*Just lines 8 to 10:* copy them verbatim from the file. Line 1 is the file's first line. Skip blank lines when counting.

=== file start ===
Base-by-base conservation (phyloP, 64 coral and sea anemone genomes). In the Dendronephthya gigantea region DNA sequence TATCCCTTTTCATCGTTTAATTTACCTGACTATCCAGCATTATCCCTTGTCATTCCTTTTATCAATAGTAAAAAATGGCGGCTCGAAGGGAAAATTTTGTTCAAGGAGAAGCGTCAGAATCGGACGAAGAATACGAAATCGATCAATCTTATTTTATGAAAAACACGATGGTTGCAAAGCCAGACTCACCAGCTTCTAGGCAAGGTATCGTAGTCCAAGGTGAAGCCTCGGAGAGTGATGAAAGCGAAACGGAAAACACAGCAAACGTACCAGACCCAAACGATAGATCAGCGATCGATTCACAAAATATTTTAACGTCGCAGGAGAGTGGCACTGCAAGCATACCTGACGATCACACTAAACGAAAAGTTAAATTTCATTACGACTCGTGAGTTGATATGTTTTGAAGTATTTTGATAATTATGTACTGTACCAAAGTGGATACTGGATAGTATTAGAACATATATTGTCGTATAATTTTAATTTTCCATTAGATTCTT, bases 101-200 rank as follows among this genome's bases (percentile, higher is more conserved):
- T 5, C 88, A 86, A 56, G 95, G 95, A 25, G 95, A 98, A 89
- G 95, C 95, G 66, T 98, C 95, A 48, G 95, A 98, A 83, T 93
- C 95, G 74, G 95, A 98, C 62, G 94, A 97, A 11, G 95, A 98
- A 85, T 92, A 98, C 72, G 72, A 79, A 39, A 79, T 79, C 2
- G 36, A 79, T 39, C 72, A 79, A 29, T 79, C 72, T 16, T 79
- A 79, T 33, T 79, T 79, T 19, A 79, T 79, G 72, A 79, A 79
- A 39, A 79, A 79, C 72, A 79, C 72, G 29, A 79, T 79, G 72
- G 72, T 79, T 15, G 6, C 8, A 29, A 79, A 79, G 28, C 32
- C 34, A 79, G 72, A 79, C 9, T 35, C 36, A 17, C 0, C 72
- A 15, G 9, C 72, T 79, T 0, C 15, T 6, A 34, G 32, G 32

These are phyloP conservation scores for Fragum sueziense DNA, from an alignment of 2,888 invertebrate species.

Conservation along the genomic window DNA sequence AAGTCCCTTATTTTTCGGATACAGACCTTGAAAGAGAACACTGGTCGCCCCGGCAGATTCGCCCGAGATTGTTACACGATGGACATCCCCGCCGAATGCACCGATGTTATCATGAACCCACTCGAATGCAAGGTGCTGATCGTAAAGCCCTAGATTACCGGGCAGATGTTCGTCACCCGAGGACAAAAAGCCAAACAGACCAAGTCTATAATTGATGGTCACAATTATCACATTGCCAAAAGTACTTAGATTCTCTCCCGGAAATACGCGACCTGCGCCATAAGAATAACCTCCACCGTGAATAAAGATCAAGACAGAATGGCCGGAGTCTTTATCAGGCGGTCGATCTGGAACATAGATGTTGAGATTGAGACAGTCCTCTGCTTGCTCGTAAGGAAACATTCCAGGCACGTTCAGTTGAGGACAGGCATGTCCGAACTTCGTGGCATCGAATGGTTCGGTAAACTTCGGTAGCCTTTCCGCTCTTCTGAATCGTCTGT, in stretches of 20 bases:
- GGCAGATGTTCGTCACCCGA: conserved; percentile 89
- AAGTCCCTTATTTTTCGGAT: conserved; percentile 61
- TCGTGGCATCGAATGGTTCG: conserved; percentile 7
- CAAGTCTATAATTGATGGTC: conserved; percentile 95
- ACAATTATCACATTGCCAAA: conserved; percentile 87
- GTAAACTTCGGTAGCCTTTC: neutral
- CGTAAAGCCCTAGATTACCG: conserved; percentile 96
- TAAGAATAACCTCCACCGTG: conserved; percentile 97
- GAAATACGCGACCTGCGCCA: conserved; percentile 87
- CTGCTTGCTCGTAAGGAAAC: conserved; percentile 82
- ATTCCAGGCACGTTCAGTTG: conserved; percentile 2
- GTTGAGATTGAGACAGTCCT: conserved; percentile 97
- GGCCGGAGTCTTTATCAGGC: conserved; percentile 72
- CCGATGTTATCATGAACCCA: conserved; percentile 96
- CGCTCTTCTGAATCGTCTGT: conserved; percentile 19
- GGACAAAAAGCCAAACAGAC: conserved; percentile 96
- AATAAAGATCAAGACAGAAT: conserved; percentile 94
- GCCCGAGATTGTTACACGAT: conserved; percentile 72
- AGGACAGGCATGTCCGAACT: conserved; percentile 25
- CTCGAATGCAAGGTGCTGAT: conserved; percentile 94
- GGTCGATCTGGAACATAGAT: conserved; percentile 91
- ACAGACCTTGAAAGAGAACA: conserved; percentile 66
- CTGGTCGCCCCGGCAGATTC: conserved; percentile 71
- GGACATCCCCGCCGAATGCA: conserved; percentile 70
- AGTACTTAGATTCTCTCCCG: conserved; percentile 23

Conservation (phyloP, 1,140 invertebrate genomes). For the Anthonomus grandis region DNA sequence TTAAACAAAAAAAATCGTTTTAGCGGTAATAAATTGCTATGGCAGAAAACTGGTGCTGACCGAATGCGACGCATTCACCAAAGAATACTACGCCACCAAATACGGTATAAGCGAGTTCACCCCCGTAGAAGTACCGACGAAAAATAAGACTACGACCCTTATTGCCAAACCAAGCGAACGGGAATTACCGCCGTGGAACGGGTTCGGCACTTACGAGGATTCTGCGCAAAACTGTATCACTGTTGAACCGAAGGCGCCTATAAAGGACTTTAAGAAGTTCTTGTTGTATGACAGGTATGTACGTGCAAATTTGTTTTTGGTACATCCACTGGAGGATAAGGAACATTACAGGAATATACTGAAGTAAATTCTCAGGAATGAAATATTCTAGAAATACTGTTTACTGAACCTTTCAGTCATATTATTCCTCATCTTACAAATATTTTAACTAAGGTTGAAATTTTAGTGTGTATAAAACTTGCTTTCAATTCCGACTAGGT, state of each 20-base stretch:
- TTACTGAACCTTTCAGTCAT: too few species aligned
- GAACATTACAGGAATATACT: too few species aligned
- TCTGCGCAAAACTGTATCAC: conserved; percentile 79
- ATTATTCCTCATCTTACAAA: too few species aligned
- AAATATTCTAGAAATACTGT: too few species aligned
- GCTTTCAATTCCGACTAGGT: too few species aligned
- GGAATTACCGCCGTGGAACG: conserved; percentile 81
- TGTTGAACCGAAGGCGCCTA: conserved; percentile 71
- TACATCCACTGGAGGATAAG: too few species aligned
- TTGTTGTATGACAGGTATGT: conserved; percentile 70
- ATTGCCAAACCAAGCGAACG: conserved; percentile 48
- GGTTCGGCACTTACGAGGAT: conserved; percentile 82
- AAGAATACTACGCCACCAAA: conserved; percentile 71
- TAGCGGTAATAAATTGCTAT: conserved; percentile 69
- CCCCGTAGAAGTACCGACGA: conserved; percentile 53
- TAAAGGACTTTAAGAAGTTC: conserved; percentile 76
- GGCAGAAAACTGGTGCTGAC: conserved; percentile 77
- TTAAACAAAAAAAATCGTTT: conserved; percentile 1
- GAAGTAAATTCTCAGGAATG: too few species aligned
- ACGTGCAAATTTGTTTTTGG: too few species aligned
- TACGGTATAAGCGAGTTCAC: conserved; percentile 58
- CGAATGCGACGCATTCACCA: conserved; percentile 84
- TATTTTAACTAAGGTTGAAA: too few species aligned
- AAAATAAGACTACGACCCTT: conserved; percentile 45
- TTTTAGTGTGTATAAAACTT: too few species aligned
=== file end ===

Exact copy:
- A 39, A 79, A 79, C 72, A 79, C 72, G 29, A 79, T 79, G 72
- G 72, T 79, T 15, G 6, C 8, A 29, A 79, A 79, G 28, C 32
- C 34, A 79, G 72, A 79, C 9, T 35, C 36, A 17, C 0, C 72